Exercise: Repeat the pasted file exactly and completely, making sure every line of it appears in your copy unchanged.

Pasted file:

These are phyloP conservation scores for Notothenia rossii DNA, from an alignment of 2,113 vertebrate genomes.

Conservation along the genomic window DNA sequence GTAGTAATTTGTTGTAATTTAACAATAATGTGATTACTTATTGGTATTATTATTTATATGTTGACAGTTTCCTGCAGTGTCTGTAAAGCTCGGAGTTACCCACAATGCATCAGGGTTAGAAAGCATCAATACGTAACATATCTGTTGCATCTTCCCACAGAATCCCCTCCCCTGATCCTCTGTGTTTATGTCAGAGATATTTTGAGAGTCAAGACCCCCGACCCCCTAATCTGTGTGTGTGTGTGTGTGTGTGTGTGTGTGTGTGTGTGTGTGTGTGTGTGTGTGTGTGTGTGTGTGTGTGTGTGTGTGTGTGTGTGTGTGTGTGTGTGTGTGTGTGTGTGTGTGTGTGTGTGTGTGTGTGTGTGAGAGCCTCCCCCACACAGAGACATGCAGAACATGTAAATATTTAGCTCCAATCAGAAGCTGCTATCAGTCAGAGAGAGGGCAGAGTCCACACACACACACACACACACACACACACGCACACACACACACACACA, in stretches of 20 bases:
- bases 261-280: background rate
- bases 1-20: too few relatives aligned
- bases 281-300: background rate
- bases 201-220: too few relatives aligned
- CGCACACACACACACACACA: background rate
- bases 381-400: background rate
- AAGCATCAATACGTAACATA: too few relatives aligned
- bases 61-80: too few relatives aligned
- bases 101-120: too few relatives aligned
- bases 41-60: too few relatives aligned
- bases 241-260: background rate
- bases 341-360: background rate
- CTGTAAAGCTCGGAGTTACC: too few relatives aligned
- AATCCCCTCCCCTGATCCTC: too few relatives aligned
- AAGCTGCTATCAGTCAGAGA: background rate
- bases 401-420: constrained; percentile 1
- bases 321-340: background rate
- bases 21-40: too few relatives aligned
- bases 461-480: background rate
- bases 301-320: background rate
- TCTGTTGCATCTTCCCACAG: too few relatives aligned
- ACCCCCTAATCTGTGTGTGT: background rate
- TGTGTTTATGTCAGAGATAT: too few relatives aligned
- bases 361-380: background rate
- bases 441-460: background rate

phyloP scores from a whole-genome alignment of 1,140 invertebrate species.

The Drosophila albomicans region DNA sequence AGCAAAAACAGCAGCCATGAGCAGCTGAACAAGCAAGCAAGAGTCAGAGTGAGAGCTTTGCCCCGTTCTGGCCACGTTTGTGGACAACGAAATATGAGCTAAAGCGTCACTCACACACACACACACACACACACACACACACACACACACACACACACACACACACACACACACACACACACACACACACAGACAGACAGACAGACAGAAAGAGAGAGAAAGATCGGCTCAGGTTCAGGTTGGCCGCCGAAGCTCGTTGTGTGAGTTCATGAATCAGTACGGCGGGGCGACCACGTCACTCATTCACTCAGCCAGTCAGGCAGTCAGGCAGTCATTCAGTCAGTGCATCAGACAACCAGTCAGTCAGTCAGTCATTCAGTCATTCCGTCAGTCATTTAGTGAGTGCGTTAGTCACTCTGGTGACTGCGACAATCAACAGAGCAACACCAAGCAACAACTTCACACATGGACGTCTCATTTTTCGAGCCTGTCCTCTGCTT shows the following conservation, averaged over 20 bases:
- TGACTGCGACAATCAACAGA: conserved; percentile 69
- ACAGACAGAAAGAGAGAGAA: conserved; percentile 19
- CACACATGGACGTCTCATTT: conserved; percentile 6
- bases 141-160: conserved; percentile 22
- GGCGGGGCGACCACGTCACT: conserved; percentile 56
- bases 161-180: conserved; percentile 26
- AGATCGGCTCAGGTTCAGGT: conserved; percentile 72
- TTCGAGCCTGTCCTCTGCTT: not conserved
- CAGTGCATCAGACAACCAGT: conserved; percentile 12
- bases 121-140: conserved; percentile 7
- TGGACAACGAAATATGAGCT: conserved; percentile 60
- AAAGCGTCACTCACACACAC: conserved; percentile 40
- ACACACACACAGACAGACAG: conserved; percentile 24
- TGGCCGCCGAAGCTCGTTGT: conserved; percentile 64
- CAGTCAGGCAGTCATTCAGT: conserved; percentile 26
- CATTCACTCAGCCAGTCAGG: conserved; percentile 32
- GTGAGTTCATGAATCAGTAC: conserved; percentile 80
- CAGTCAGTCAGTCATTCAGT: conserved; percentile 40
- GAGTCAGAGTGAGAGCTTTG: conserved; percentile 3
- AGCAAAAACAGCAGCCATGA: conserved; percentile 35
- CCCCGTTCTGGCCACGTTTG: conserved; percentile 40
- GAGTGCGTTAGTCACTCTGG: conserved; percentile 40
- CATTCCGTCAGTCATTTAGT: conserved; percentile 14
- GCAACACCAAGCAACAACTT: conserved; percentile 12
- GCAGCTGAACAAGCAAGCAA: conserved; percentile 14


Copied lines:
These are phyloP conservation scores for Notothenia rossii DNA, from an alignment of 2,113 vertebrate genomes.

Conservation along the genomic window DNA sequence GTAGTAATTTGTTGTAATTTAACAATAATGTGATTACTTATTGGTATTATTATTTATATGTTGACAGTTTCCTGCAGTGTCTGTAAAGCTCGGAGTTACCCACAATGCATCAGGGTTAGAAAGCATCAATACGTAACATATCTGTTGCATCTTCCCACAGAATCCCCTCCCCTGATCCTCTGTGTTTATGTCAGAGATATTTTGAGAGTCAAGACCCCCGACCCCCTAATCTGTGTGTGTGTGTGTGTGTGTGTGTGTGTGTGTGTGTGTGTGTGTGTGTGTGTGTGTGTGTGTGTGTGTGTGTGTGTGTGTGTGTGTGTGTGTGTGTGTGTGTGTGTGTGTGTGTGTGTGTGTGTGTGTGTGTGAGAGCCTCCCCCACACAGAGACATGCAGAACATGTAAATATTTAGCTCCAATCAGAAGCTGCTATCAGTCAGAGAGAGGGCAGAGTCCACACACACACACACACACACACACACACGCACACACACACACACACA, in stretches of 20 bases:
- bases 261-280: background rate
- bases 1-20: too few relatives aligned
- bases 281-300: background rate
- bases 201-220: too few relatives aligned
- CGCACACACACACACACACA: background rate
- bases 381-400: background rate
- AAGCATCAATACGTAACATA: too few relatives aligned
- bases 61-80: too few relatives aligned
- bases 101-120: too few relatives aligned
- bases 41-60: too few relatives aligned
- bases 241-260: background rate
- bases 341-360: background rate
- CTGTAAAGCTCGGAGTTACC: too few relatives aligned
- AATCCCCTCCCCTGATCCTC: too few relatives aligned
- AAGCTGCTATCAGTCAGAGA: background rate
- bases 401-420: constrained; percentile 1
- bases 321-340: background rate
- bases 21-40: too few relatives aligned
- bases 461-480: background rate
- bases 301-320: background rate
- TCTGTTGCATCTTCCCACAG: too few relatives aligned
- ACCCCCTAATCTGTGTGTGT: background rate
- TGTGTTTATGTCAGAGATAT: too few relatives aligned
- bases 361-380: background rate
- bases 441-460: background rate

phyloP scores from a whole-genome alignment of 1,140 invertebrate species.

The Drosophila albomicans region DNA sequence AGCAAAAACAGCAGCCATGAGCAGCTGAACAAGCAAGCAAGAGTCAGAGTGAGAGCTTTGCCCCGTTCTGGCCACGTTTGTGGACAACGAAATATGAGCTAAAGCGTCACTCACACACACACACACACACACACACACACACACACACACACACACACACACACACACACACACACACACACACACACACAGACAGACAGACAGACAGAAAGAGAGAGAAAGATCGGCTCAGGTTCAGGTTGGCCGCCGAAGCTCGTTGTGTGAGTTCATGAATCAGTACGGCGGGGCGACCACGTCACTCATTCACTCAGCCAGTCAGGCAGTCAGGCAGTCATTCAGTCAGTGCATCAGACAACCAGTCAGTCAGTCAGTCATTCAGTCATTCCGTCAGTCATTTAGTGAGTGCGTTAGTCACTCTGGTGACTGCGACAATCAACAGAGCAACACCAAGCAACAACTTCACACATGGACGTCTCATTTTTCGAGCCTGTCCTCTGCTT shows the following conservation, averaged over 20 bases:
- TGACTGCGACAATCAACAGA: conserved; percentile 69
- ACAGACAGAAAGAGAGAGAA: conserved; percentile 19
- CACACATGGACGTCTCATTT: conserved; percentile 6
- bases 141-160: conserved; percentile 22
- GGCGGGGCGACCACGTCACT: conserved; percentile 56
- bases 161-180: conserved; percentile 26
- AGATCGGCTCAGGTTCAGGT: conserved; percentile 72
- TTCGAGCCTGTCCTCTGCTT: not conserved
- CAGTGCATCAGACAACCAGT: conserved; percentile 12
- bases 121-140: conserved; percentile 7
- TGGACAACGAAATATGAGCT: conserved; percentile 60
- AAAGCGTCACTCACACACAC: conserved; percentile 40
- ACACACACACAGACAGACAG: conserved; percentile 24
- TGGCCGCCGAAGCTCGTTGT: conserved; percentile 64
- CAGTCAGGCAGTCATTCAGT: conserved; percentile 26
- CATTCACTCAGCCAGTCAGG: conserved; percentile 32
- GTGAGTTCATGAATCAGTAC: conserved; percentile 80
- CAGTCAGTCAGTCATTCAGT: conserved; percentile 40
- GAGTCAGAGTGAGAGCTTTG: conserved; percentile 3
- AGCAAAAACAGCAGCCATGA: conserved; percentile 35
- CCCCGTTCTGGCCACGTTTG: conserved; percentile 40
- GAGTGCGTTAGTCACTCTGG: conserved; percentile 40
- CATTCCGTCAGTCATTTAGT: conserved; percentile 14
- GCAACACCAAGCAACAACTT: conserved; percentile 12
- GCAGCTGAACAAGCAAGCAA: conserved; percentile 14